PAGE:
Over millions of years, large herbivores such as certain dinosaurs may have played a crucial role in dispersing vital nutrients across continents, helping to fertilise the Earth, according to new research.

"Theory suggests that large animals are disproportionately important to the spread of fertility across the planet," said Christopher Doughty, author of the study, from Northern Arizona University.

"What better way to test this than to compare fertility in the world during the Cretaceous period [around 145-79 million years ago] – where sauropods, the largest herbivores to exist, roamed freely – to the Carboniferous period [around 360-300 million years ago] – a time in Earth's history before four-legged herbivores evolved."

During these two periods, when plants died they were buried faster than they could decompose, resulting in the formation of coal. Doughty gathered coal samples from around the US and measured the composition of the black rock. He discovered that elements required by plants, such as phosphorus, were more abundant and far better distributed during the age of the dinosaurs than in the Carboniferous period.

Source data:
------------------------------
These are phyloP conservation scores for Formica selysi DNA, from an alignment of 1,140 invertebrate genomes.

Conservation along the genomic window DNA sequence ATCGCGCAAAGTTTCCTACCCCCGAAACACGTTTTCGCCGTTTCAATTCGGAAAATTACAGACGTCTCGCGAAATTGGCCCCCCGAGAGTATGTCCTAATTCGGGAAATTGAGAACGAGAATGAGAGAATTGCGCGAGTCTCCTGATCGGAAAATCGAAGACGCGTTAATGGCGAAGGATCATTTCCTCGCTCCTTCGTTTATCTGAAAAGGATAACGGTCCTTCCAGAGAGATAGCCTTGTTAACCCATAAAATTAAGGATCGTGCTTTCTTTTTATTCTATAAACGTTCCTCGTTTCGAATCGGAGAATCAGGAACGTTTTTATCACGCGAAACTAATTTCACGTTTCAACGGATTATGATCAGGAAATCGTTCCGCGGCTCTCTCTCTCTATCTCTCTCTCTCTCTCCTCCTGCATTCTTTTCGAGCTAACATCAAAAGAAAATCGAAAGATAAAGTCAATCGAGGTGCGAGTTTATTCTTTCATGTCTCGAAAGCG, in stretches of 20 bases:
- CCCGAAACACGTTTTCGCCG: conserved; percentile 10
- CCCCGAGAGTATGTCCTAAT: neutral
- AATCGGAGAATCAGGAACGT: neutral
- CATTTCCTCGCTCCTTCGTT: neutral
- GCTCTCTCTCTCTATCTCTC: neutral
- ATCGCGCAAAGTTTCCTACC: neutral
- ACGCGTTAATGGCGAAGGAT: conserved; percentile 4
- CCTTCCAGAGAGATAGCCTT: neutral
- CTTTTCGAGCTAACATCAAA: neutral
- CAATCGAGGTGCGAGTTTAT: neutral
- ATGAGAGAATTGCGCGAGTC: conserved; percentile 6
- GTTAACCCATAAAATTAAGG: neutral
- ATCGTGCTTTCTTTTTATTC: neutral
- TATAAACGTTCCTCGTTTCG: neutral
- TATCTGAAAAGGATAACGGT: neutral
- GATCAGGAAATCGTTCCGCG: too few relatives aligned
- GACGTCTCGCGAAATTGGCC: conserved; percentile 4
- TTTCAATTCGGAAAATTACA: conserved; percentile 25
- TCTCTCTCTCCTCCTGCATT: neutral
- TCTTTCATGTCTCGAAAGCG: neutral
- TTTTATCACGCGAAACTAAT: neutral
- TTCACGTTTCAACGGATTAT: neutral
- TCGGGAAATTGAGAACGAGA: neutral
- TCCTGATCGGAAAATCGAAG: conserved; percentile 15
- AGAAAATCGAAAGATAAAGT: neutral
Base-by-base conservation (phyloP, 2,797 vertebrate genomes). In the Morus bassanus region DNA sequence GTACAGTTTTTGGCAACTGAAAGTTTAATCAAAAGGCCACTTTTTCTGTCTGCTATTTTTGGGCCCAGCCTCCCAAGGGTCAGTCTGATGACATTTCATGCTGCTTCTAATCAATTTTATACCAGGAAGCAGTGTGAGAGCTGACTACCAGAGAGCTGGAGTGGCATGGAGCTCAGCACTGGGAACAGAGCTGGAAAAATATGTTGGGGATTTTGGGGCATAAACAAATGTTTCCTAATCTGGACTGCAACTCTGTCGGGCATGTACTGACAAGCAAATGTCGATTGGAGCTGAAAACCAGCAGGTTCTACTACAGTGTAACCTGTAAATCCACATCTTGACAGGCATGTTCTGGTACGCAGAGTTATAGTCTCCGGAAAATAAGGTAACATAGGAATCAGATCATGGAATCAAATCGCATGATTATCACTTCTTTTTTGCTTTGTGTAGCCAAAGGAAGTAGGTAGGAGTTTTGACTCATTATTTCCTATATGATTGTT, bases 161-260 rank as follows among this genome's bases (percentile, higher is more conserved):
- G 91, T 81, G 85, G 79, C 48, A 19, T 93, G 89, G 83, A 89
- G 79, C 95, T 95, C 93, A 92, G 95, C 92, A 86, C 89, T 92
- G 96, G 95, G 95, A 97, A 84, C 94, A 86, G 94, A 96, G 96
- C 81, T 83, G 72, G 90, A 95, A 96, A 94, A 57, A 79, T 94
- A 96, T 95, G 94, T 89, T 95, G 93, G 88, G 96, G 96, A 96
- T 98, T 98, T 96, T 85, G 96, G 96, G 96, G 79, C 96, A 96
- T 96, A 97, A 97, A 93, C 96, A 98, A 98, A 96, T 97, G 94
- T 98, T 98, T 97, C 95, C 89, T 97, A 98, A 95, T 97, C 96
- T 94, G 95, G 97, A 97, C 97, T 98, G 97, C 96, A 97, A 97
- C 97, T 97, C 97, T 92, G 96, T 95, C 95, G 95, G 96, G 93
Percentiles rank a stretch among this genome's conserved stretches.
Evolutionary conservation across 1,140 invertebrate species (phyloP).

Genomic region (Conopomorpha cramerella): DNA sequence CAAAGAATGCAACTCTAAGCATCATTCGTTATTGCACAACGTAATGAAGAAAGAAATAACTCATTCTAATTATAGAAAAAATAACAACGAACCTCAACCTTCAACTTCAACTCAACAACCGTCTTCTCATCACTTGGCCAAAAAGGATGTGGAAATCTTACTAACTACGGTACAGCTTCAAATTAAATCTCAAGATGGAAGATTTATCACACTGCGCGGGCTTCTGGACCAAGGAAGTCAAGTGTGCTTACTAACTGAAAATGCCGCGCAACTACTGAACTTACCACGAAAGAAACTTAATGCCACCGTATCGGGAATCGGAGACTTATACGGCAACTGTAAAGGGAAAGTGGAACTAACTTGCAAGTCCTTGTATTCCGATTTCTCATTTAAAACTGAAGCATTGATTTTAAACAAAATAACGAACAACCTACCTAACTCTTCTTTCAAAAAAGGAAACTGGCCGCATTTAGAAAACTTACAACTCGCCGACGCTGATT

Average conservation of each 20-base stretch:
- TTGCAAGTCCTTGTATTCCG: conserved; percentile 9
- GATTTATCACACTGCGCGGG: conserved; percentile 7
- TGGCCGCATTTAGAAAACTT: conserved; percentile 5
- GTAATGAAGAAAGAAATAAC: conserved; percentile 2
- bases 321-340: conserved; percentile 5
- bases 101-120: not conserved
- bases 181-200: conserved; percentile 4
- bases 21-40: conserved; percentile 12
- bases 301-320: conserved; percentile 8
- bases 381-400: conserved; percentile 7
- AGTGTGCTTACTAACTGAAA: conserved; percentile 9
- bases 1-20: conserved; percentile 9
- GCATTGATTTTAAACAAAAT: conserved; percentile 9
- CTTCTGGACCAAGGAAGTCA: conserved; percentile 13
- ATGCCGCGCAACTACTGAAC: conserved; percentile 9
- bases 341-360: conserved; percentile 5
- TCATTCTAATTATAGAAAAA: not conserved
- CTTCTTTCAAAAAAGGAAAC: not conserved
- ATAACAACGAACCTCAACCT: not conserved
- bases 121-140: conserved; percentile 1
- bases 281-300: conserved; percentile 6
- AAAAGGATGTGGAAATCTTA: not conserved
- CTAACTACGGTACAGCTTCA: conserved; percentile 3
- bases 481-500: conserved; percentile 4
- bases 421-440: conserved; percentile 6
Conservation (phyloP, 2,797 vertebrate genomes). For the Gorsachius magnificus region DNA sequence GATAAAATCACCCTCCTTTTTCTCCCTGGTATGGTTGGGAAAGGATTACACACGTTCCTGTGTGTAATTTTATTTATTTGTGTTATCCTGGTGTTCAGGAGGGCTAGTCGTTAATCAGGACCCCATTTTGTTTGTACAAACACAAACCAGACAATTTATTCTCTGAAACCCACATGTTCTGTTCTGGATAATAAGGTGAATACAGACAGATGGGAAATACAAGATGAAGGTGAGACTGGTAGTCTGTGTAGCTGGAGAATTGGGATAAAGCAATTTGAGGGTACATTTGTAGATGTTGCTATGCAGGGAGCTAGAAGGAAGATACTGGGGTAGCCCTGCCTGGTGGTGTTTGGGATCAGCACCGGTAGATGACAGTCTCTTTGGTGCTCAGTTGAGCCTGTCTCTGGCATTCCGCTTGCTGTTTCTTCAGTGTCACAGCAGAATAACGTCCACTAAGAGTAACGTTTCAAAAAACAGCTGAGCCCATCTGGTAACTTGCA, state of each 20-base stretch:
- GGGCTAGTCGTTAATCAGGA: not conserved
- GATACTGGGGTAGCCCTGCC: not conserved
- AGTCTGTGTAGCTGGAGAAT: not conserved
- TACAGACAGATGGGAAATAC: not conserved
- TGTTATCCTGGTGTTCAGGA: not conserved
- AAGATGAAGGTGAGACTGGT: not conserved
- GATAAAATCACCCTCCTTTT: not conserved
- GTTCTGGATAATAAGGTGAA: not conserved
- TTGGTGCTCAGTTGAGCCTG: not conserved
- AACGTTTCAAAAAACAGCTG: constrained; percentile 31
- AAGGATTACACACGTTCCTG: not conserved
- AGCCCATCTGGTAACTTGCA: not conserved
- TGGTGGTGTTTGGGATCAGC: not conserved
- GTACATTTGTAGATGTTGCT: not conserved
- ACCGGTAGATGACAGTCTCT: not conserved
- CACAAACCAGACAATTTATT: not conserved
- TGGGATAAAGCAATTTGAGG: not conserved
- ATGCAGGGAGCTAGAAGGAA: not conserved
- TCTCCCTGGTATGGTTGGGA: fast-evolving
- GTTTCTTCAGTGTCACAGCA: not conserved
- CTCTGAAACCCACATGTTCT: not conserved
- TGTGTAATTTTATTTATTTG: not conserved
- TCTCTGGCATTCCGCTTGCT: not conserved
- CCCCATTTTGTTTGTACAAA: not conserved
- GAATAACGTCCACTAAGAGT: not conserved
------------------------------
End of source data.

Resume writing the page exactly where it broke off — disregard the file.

The data also showed that the abundance and distribution of elements which are not important to plants and animals, such as aluminium, was the same between the two periods studied, suggesting large herbivores contributed to spreading nutrients around the globe and increasing the fertility of plant life.

These large herbivores would often travel large distances, and when they excreted the plants they had eaten, this would effectively mix nutrients in the soil. When plants are exposed to nutritious elements, they grow faster, resulting in more lush environments.

Today, large plant-eating animals are dwindling in number, which means that this global distribution network for nutrients is being diminished, Doughty says.

"We are rapidly losing our remaining large animals, like forest elephants, and this loss will critically impair the future functioning of ecosystems by reducing their fertility."